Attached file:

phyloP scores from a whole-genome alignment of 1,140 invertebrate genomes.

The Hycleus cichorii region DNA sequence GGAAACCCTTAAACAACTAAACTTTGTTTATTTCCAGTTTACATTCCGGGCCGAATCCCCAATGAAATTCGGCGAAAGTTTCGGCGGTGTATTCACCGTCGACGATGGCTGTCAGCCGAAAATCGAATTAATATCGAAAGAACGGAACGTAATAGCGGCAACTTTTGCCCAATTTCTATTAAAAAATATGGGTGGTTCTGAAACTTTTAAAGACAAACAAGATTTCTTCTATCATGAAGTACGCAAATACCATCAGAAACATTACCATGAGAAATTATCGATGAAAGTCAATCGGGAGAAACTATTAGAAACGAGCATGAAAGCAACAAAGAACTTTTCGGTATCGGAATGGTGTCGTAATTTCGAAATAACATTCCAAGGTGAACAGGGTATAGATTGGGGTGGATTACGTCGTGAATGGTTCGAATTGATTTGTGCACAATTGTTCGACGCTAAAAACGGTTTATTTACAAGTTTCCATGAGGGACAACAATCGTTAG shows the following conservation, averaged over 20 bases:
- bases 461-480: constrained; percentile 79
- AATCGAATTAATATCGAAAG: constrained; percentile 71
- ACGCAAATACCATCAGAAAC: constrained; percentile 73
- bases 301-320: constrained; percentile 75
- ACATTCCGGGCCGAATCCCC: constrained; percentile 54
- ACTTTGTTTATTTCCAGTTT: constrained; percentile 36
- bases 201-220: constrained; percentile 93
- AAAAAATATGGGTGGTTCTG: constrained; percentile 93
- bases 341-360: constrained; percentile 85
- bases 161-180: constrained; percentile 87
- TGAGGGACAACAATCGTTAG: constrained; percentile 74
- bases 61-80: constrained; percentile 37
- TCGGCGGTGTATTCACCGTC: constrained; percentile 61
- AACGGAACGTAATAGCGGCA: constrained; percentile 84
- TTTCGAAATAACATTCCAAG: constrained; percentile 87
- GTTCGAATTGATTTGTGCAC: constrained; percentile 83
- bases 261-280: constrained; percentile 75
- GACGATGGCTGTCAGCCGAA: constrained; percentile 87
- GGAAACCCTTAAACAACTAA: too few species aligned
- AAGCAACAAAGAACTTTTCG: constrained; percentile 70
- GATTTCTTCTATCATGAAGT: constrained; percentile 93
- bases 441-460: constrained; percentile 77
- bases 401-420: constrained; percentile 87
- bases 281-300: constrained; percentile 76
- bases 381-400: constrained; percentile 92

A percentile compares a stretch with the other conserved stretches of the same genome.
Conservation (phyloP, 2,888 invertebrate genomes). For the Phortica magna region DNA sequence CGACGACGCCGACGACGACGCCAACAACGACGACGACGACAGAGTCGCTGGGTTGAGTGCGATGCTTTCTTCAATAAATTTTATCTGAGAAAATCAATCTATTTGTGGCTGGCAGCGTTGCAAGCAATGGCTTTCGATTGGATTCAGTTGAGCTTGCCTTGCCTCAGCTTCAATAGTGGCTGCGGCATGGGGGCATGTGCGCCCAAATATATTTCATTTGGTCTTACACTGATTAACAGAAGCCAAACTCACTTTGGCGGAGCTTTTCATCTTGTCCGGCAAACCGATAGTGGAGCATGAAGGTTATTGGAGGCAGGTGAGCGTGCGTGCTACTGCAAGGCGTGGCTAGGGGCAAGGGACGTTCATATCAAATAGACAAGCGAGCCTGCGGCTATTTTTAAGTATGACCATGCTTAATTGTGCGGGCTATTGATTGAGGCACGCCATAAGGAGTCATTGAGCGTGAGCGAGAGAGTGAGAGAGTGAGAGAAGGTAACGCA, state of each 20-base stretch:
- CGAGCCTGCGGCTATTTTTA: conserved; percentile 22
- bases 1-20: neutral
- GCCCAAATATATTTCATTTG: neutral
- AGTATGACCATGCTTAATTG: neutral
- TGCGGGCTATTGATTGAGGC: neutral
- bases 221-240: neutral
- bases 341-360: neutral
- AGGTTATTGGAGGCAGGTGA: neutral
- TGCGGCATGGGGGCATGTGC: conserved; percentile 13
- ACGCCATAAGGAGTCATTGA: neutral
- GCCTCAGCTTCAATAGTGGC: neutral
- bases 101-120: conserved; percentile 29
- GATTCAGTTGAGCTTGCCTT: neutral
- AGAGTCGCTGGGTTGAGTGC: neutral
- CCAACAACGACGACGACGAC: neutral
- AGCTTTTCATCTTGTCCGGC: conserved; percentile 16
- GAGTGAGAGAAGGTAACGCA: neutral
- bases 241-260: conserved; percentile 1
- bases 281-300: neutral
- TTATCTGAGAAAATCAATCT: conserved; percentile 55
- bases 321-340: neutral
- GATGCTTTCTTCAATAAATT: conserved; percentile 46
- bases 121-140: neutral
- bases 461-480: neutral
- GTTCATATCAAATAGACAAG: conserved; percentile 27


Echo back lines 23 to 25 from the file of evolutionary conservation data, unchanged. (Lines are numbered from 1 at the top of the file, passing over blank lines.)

- GATTTCTTCTATCATGAAGT: constrained; percentile 93
- bases 441-460: constrained; percentile 77
- bases 401-420: constrained; percentile 87